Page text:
When an airline notifies the airport of an impending diversion, Graff becomes a master coordinator. He determines where the plane will park once it lands, and works with the airline companies to determine whether passengers will need to deplane or whether the stopover will simply be a quick "fuel and go."

If deplaning is necessary, will passengers depart through a gangway, or down a movable staircase, for example? Will a gate be available or must the plane sit out on the tarmac? The legal liability rests with the airlines, not the airport, and it’s their responsibility to comply with the "three-hour rule."

That rule, which took effect in April, specifies that passengers can only be stranded on an idle airplane for three hours before they are given the option to deplane. Also, airlines are now required to provide adequate restroom facilities and food and water during lengthy delays. Graff and the airport staff help facilitate the regulations.

The challenge of irregular occurrences keeps Graff on his toes. The arrival of Air Force One, though rare, significantly affects an airport’s operations, as do medical emergencies, which also take priority. International flights diverted to Madison require a call to U.S. Customs.

There are strange stories, too, as one might imagine. Once, an anteater escaped from its cage and got into the baggage tunnel after a flight was diverted here from Minneapolis. Passengers had already deplaned when Graff got the call. He ran downstairs, unhooked the luggage cart containing the wild animal, moved it into a (non-public) garage area, then called animal control. All ended well, and the anteater made it to its intended destination — another zoo — unharmed.

Not surprisingly, winter poses the most challenges, according to Graff, who says coordinating snow removal is both the most stressful and the most rewarding part of his job. Depending on the size of an impending storm, he determines staffing levels needed and the number of equipment vehicles used for snow or ice removal. While his office decides whether or not to close runways, it is the pilot-in-command of an airplane that makes the final call as to whether or not to land or take off based on the information the airport has provided.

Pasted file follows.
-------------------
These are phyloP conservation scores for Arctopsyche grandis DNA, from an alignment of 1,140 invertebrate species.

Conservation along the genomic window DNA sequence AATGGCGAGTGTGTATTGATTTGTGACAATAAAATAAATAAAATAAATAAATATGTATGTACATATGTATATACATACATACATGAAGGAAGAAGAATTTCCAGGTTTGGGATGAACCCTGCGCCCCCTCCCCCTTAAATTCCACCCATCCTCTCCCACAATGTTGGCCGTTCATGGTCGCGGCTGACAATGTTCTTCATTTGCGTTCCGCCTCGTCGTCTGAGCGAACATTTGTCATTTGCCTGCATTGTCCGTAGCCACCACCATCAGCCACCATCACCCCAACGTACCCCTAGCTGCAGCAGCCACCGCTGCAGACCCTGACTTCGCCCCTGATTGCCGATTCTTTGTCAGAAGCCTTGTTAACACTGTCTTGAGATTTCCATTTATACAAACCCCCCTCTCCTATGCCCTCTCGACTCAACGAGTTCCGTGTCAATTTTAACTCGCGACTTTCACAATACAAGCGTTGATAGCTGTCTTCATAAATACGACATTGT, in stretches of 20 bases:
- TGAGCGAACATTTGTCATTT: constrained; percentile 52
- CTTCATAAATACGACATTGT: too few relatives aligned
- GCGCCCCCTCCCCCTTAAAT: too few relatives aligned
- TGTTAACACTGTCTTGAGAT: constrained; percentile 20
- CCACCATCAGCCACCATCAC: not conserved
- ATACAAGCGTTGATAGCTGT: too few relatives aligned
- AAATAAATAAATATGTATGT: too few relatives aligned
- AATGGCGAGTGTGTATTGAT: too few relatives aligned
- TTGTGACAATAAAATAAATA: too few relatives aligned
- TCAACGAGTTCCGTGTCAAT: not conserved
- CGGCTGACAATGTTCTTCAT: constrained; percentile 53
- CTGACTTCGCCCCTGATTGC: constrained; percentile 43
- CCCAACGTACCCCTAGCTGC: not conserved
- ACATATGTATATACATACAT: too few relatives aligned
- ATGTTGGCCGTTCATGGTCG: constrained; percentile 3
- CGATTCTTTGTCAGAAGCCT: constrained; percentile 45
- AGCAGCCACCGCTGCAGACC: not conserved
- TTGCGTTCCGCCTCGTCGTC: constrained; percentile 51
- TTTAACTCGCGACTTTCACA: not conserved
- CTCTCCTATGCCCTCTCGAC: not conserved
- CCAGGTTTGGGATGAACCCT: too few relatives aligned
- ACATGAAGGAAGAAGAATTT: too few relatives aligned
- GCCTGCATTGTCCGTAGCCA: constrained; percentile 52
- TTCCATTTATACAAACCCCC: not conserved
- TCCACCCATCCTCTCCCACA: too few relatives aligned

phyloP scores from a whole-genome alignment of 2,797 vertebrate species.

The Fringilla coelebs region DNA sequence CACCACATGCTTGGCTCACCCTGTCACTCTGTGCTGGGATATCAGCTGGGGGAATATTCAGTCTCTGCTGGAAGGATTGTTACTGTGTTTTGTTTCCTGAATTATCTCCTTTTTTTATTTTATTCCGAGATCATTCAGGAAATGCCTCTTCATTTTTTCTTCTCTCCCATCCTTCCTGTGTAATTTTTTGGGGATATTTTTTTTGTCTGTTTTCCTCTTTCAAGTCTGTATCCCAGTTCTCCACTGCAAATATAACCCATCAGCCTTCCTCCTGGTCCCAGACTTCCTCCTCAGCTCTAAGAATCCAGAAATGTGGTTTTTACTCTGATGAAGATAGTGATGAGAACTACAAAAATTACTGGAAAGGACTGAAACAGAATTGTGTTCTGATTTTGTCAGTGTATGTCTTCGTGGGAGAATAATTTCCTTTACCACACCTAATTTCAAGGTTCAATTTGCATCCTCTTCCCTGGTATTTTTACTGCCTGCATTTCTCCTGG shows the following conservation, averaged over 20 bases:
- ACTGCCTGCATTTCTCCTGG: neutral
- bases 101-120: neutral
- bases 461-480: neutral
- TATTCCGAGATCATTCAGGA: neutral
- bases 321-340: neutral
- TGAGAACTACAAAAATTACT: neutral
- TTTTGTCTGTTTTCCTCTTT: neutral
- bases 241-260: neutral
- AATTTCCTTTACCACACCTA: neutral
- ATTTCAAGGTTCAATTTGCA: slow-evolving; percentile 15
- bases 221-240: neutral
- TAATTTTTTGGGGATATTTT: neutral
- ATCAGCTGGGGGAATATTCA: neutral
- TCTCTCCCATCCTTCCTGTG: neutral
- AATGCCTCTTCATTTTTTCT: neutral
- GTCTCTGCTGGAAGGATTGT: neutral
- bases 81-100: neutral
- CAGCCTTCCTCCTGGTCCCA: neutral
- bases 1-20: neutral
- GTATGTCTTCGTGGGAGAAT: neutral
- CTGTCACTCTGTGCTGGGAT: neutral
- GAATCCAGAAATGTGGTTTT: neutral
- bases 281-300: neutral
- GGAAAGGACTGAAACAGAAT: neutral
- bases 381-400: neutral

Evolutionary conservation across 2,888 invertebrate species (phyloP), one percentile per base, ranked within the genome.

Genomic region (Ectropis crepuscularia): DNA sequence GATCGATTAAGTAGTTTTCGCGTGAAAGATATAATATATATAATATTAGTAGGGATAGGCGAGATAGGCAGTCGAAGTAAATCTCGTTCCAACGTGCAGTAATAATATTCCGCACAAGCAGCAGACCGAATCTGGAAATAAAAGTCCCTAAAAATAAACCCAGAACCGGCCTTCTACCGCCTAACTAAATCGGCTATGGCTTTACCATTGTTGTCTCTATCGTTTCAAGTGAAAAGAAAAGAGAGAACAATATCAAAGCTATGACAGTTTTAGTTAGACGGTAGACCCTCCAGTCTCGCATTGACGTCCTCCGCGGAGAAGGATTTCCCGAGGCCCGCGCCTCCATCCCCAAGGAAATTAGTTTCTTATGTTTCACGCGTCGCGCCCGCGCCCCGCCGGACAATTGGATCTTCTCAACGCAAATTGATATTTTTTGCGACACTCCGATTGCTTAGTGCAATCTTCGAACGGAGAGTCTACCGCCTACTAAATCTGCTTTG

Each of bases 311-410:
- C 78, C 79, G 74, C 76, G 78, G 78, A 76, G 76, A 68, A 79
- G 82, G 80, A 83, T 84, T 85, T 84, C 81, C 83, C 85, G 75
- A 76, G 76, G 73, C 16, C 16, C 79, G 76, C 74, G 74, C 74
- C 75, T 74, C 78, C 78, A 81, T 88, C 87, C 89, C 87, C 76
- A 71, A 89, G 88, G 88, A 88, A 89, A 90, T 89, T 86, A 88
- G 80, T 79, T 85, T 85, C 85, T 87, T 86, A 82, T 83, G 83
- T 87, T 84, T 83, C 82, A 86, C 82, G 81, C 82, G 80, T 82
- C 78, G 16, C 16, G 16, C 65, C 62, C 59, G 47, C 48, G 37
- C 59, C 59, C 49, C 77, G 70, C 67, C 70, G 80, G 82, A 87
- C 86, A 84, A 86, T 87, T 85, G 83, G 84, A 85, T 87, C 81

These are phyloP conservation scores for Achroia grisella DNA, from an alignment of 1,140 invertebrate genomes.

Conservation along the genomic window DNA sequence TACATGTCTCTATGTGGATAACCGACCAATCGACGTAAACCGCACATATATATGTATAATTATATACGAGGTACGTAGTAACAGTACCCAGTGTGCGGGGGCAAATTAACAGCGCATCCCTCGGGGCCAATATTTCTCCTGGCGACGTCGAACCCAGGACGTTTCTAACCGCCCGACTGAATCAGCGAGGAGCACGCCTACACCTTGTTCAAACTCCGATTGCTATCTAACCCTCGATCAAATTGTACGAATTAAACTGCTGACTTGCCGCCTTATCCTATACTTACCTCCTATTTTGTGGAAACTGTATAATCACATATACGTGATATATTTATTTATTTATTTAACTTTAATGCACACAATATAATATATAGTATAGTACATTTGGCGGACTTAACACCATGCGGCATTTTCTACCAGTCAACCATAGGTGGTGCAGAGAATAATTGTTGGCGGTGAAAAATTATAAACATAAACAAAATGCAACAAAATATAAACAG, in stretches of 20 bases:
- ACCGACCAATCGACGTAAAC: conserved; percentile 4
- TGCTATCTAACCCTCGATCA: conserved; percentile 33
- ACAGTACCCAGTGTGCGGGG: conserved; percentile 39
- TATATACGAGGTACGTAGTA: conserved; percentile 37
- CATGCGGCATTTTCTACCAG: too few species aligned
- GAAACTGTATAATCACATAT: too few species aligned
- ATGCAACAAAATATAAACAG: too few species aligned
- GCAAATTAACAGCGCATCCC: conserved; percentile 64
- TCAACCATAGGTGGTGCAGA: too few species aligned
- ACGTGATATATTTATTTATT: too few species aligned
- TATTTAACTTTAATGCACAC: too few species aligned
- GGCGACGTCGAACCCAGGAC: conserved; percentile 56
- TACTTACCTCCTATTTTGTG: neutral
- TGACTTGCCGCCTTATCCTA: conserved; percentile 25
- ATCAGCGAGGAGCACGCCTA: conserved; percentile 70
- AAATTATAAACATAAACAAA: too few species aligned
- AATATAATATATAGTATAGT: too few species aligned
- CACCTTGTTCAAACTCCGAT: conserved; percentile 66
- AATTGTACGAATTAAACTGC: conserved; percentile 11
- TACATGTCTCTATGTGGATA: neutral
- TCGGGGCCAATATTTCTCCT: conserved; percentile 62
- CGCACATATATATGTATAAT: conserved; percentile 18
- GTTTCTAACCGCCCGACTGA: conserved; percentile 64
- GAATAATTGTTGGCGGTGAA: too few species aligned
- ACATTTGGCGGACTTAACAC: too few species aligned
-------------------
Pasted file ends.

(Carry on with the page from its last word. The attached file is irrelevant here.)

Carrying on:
"There are three triggers that will close a runway," Graff said. If the runway braking test registers below optimal levels, when there is more than two-inches of snow on the runway, or when there is a half-inch or more of slush on the ground. Graff’s office has a direct line to the National Weather Service, and also monitors pavement temperatures.

"Just a few flurries can impact the airport," he said, "so we have to be proactive on getting a liquid de-icer down and have to keep reapplying it. The last thing you want to do is shut down."

Plows dispense sand, but salt is not allowed because it is corrosive to planes. It’s an expensive operation, he says, but his job is, after all, to be responsive.

Graff has a secondary role as an alternate airport security coordinator, helping to ensure that the airport’s security plan is adhered to at all times. If a passenger is on a watch list, or there is a report of an unruly or disgruntled passenger, he notifies law enforcement. "I don’t do law enforcement, I just help facilitate," he clarifies, "but it’s rewarding to know the impact my efforts have on maintaining a safe environment for those that travel in [and out of] the airport."

As a salaried Dane County employee, Graff is not allowed the travel perks often afforded an airline employee. He said job candidates for such positions must be able to think on their feet, respond appropriately, and not bend to pressure, because "we have to make tough calls in the name of safety."